Cream for the top cats
The government has set up a £2.5 million scholarship fund to attract the world's best research students to the UK. A total of 100 postgraduate researchers will receive Newton Scholarships worth up to £25,000 each, which will be administered by the research councils. Announcing the initiative last week, Lord Mandelson, the First Secretary, said it was aimed at meeting the needs of British industry. "Our high-tech and research-intensive industries are in particular need of a highly skilled workforce to ensure that they can grow and compete globally," he said. In a statement, the Department for Business, Innovation and Skills adds that the Newton scholars will "work closely with industry, business and policymakers in critical areas of the UK economy".
The UK Space Agency, which was launched last week, will commence operations with an annual budget of £230 million. The sum will incorporate the subscription money currently paid by the research councils to the European Space Agency and £40 million for the public-private International Space Innovation Centre, to be set up on the Harwell campus in Oxfordshire. Based at Research Councils UK's headquarters in Swindon, the agency was due to assume responsibility on 1 April for a sector previously overseen by six government departments, two research councils, a technology committee and the Met Office. Lord Drayson, the science minister, said the agency would bring "clarity of decision-making" to the area.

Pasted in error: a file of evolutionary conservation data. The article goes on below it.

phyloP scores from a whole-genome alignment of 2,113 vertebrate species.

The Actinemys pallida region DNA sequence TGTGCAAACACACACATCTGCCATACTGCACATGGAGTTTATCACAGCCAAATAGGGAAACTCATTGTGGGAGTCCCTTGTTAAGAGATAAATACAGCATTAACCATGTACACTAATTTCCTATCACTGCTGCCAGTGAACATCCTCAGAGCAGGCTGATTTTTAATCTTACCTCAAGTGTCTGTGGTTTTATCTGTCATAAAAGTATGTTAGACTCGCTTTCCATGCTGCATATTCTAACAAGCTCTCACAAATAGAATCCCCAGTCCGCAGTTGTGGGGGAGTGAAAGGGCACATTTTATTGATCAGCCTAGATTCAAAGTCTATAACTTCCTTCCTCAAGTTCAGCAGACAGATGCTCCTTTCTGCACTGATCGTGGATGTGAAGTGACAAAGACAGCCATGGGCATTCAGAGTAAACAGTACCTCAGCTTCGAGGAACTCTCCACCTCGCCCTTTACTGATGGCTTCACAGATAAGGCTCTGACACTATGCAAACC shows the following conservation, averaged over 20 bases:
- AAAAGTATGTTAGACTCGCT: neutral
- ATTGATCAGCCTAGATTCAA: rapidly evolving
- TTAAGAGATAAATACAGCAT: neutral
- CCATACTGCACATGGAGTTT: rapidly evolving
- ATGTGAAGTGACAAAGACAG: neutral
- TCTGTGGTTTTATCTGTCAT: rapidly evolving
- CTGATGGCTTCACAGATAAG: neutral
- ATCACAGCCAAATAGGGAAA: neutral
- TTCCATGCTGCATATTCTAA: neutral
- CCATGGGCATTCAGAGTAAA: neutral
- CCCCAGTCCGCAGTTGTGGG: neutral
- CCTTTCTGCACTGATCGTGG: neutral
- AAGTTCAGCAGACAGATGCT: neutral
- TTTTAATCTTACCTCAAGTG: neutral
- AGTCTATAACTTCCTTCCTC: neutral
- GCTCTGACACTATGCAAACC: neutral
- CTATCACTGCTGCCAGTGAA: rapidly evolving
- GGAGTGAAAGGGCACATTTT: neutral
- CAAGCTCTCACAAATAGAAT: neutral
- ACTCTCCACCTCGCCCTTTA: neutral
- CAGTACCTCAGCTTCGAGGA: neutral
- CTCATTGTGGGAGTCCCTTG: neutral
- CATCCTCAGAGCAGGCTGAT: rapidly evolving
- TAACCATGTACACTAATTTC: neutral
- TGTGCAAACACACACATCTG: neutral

Public-interest defence mooted
Libel laws could be reformed to give greater protection to scientists' work under public-interest exemptions. The reform is included in a list of proposed changes to England's libel legislation submitted by Jack Straw, the justice secretary. The government is considering whether a "statutory public-interest defence" would help groups that investigate matters of public importance, which are sometimes prevented from making their findings known because of the threat of legal action. Campaigners have argued that there is an "essential requirement" for reform that would protect scientists and academics from the legislation. The changes could be introduced in a proposed libel reform bill in the next Parliament.
Academy cuts would hit region
Universities in the East Midlands could face a reduction in public funding of up to £60 million over the three years from 2010 to 2013. This is one of the findings of a report from the East Midlands Universities Association (Emua), which outlines the potential damage to the region's economy from cuts to higher education. "University activity underpins the economy of the East Midlands," said Neil Gorman, chair of Emua and vice-chancellor of Nottingham Trent University. "To remain a prosperous region, we must continue to support and invest in our universities."
Last week we reported the 2010-11 allocations from the Higher Education Funding Council for Wales. We are happy to clarify that the totals reported did not include funding for initial teacher training, which was awarded to six institutions.
For a fuller breakdown of funding by institution, see http://bit.ly/ceOGQu
The news last week that the higher education unions are seeking a minimum 4 per cent pay rise for 2010-11 sparked plenty of comment online. One reader writes: "Do these guys visit our planet often? I work hard in the private sector, have very little - if any - job security and haven't had a pay rise for three years."
Another responds: "I imagine you are not in a union and have not fought to defend your and your colleagues' living standards. Unions are there to protect their members' jobs, conditions and pay. They can hardly be criticised when they do precisely that."
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